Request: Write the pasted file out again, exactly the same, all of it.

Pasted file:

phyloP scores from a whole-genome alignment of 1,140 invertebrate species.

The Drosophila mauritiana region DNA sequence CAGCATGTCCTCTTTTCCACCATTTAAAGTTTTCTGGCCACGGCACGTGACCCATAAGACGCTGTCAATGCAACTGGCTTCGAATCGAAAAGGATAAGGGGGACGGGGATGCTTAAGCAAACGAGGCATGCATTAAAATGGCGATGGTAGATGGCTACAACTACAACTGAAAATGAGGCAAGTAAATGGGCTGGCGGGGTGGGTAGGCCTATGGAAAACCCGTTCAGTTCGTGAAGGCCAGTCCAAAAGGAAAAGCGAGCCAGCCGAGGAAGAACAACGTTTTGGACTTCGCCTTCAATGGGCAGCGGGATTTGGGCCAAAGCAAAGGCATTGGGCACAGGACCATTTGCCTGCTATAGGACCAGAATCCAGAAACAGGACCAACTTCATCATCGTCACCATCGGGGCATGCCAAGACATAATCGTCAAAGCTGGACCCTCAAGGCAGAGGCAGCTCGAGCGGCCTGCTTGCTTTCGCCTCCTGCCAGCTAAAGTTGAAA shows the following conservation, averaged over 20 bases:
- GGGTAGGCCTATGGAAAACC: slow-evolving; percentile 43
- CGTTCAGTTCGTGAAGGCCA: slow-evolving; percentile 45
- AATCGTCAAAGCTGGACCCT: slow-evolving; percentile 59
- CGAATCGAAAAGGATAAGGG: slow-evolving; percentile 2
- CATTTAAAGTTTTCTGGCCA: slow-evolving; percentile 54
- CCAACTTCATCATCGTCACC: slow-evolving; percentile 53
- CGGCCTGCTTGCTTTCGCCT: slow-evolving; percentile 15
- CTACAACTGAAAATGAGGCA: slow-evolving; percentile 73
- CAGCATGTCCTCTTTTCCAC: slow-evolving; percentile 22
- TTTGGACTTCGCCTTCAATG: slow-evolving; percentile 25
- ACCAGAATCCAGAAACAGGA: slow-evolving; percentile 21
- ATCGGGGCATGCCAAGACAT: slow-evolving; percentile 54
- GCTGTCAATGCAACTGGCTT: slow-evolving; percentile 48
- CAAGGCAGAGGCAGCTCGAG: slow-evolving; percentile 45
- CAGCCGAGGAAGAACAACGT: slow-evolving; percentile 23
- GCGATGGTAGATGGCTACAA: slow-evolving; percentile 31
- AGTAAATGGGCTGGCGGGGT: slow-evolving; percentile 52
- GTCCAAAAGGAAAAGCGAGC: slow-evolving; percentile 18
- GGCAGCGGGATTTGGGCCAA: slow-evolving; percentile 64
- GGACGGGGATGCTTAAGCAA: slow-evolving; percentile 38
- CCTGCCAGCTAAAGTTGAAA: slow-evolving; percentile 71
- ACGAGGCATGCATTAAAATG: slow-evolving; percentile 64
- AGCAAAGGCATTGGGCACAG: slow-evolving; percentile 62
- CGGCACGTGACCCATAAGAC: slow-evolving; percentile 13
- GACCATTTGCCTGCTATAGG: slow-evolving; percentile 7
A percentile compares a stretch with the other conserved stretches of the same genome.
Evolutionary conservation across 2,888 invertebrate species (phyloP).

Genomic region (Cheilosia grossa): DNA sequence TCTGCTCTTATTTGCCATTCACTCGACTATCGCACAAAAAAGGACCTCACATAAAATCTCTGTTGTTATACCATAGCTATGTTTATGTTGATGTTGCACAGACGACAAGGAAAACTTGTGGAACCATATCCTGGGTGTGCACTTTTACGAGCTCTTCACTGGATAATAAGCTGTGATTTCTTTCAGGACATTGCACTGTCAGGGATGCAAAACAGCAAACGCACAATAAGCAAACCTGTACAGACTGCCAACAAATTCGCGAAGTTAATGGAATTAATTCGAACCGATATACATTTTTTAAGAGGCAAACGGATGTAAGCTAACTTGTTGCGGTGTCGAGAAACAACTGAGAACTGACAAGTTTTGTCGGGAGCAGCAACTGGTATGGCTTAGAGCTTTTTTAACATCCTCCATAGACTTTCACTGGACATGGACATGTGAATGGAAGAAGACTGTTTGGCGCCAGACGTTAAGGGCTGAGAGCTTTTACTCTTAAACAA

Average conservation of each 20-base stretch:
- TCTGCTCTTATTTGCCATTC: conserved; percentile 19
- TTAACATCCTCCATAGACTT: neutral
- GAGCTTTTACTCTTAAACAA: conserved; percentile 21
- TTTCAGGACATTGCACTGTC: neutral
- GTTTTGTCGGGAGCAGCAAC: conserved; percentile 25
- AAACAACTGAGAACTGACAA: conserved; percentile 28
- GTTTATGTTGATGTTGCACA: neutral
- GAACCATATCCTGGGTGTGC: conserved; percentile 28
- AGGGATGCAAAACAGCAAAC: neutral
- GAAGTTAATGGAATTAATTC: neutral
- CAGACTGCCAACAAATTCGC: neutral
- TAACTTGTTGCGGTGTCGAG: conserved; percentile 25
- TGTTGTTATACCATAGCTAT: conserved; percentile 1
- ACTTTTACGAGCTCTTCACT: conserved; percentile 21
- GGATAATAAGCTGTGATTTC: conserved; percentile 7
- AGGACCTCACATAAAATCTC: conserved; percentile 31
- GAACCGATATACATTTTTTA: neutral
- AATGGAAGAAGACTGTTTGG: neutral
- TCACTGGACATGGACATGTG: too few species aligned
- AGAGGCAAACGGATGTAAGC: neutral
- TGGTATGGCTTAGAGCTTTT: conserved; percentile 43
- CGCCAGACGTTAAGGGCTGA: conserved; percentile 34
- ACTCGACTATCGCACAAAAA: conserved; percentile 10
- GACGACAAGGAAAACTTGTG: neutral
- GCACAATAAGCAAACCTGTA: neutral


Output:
phyloP scores from a whole-genome alignment of 1,140 invertebrate species.

The Drosophila mauritiana region DNA sequence CAGCATGTCCTCTTTTCCACCATTTAAAGTTTTCTGGCCACGGCACGTGACCCATAAGACGCTGTCAATGCAACTGGCTTCGAATCGAAAAGGATAAGGGGGACGGGGATGCTTAAGCAAACGAGGCATGCATTAAAATGGCGATGGTAGATGGCTACAACTACAACTGAAAATGAGGCAAGTAAATGGGCTGGCGGGGTGGGTAGGCCTATGGAAAACCCGTTCAGTTCGTGAAGGCCAGTCCAAAAGGAAAAGCGAGCCAGCCGAGGAAGAACAACGTTTTGGACTTCGCCTTCAATGGGCAGCGGGATTTGGGCCAAAGCAAAGGCATTGGGCACAGGACCATTTGCCTGCTATAGGACCAGAATCCAGAAACAGGACCAACTTCATCATCGTCACCATCGGGGCATGCCAAGACATAATCGTCAAAGCTGGACCCTCAAGGCAGAGGCAGCTCGAGCGGCCTGCTTGCTTTCGCCTCCTGCCAGCTAAAGTTGAAA shows the following conservation, averaged over 20 bases:
- GGGTAGGCCTATGGAAAACC: slow-evolving; percentile 43
- CGTTCAGTTCGTGAAGGCCA: slow-evolving; percentile 45
- AATCGTCAAAGCTGGACCCT: slow-evolving; percentile 59
- CGAATCGAAAAGGATAAGGG: slow-evolving; percentile 2
- CATTTAAAGTTTTCTGGCCA: slow-evolving; percentile 54
- CCAACTTCATCATCGTCACC: slow-evolving; percentile 53
- CGGCCTGCTTGCTTTCGCCT: slow-evolving; percentile 15
- CTACAACTGAAAATGAGGCA: slow-evolving; percentile 73
- CAGCATGTCCTCTTTTCCAC: slow-evolving; percentile 22
- TTTGGACTTCGCCTTCAATG: slow-evolving; percentile 25
- ACCAGAATCCAGAAACAGGA: slow-evolving; percentile 21
- ATCGGGGCATGCCAAGACAT: slow-evolving; percentile 54
- GCTGTCAATGCAACTGGCTT: slow-evolving; percentile 48
- CAAGGCAGAGGCAGCTCGAG: slow-evolving; percentile 45
- CAGCCGAGGAAGAACAACGT: slow-evolving; percentile 23
- GCGATGGTAGATGGCTACAA: slow-evolving; percentile 31
- AGTAAATGGGCTGGCGGGGT: slow-evolving; percentile 52
- GTCCAAAAGGAAAAGCGAGC: slow-evolving; percentile 18
- GGCAGCGGGATTTGGGCCAA: slow-evolving; percentile 64
- GGACGGGGATGCTTAAGCAA: slow-evolving; percentile 38
- CCTGCCAGCTAAAGTTGAAA: slow-evolving; percentile 71
- ACGAGGCATGCATTAAAATG: slow-evolving; percentile 64
- AGCAAAGGCATTGGGCACAG: slow-evolving; percentile 62
- CGGCACGTGACCCATAAGAC: slow-evolving; percentile 13
- GACCATTTGCCTGCTATAGG: slow-evolving; percentile 7
A percentile compares a stretch with the other conserved stretches of the same genome.
Evolutionary conservation across 2,888 invertebrate species (phyloP).

Genomic region (Cheilosia grossa): DNA sequence TCTGCTCTTATTTGCCATTCACTCGACTATCGCACAAAAAAGGACCTCACATAAAATCTCTGTTGTTATACCATAGCTATGTTTATGTTGATGTTGCACAGACGACAAGGAAAACTTGTGGAACCATATCCTGGGTGTGCACTTTTACGAGCTCTTCACTGGATAATAAGCTGTGATTTCTTTCAGGACATTGCACTGTCAGGGATGCAAAACAGCAAACGCACAATAAGCAAACCTGTACAGACTGCCAACAAATTCGCGAAGTTAATGGAATTAATTCGAACCGATATACATTTTTTAAGAGGCAAACGGATGTAAGCTAACTTGTTGCGGTGTCGAGAAACAACTGAGAACTGACAAGTTTTGTCGGGAGCAGCAACTGGTATGGCTTAGAGCTTTTTTAACATCCTCCATAGACTTTCACTGGACATGGACATGTGAATGGAAGAAGACTGTTTGGCGCCAGACGTTAAGGGCTGAGAGCTTTTACTCTTAAACAA

Average conservation of each 20-base stretch:
- TCTGCTCTTATTTGCCATTC: conserved; percentile 19
- TTAACATCCTCCATAGACTT: neutral
- GAGCTTTTACTCTTAAACAA: conserved; percentile 21
- TTTCAGGACATTGCACTGTC: neutral
- GTTTTGTCGGGAGCAGCAAC: conserved; percentile 25
- AAACAACTGAGAACTGACAA: conserved; percentile 28
- GTTTATGTTGATGTTGCACA: neutral
- GAACCATATCCTGGGTGTGC: conserved; percentile 28
- AGGGATGCAAAACAGCAAAC: neutral
- GAAGTTAATGGAATTAATTC: neutral
- CAGACTGCCAACAAATTCGC: neutral
- TAACTTGTTGCGGTGTCGAG: conserved; percentile 25
- TGTTGTTATACCATAGCTAT: conserved; percentile 1
- ACTTTTACGAGCTCTTCACT: conserved; percentile 21
- GGATAATAAGCTGTGATTTC: conserved; percentile 7
- AGGACCTCACATAAAATCTC: conserved; percentile 31
- GAACCGATATACATTTTTTA: neutral
- AATGGAAGAAGACTGTTTGG: neutral
- TCACTGGACATGGACATGTG: too few species aligned
- AGAGGCAAACGGATGTAAGC: neutral
- TGGTATGGCTTAGAGCTTTT: conserved; percentile 43
- CGCCAGACGTTAAGGGCTGA: conserved; percentile 34
- ACTCGACTATCGCACAAAAA: conserved; percentile 10
- GACGACAAGGAAAACTTGTG: neutral
- GCACAATAAGCAAACCTGTA: neutral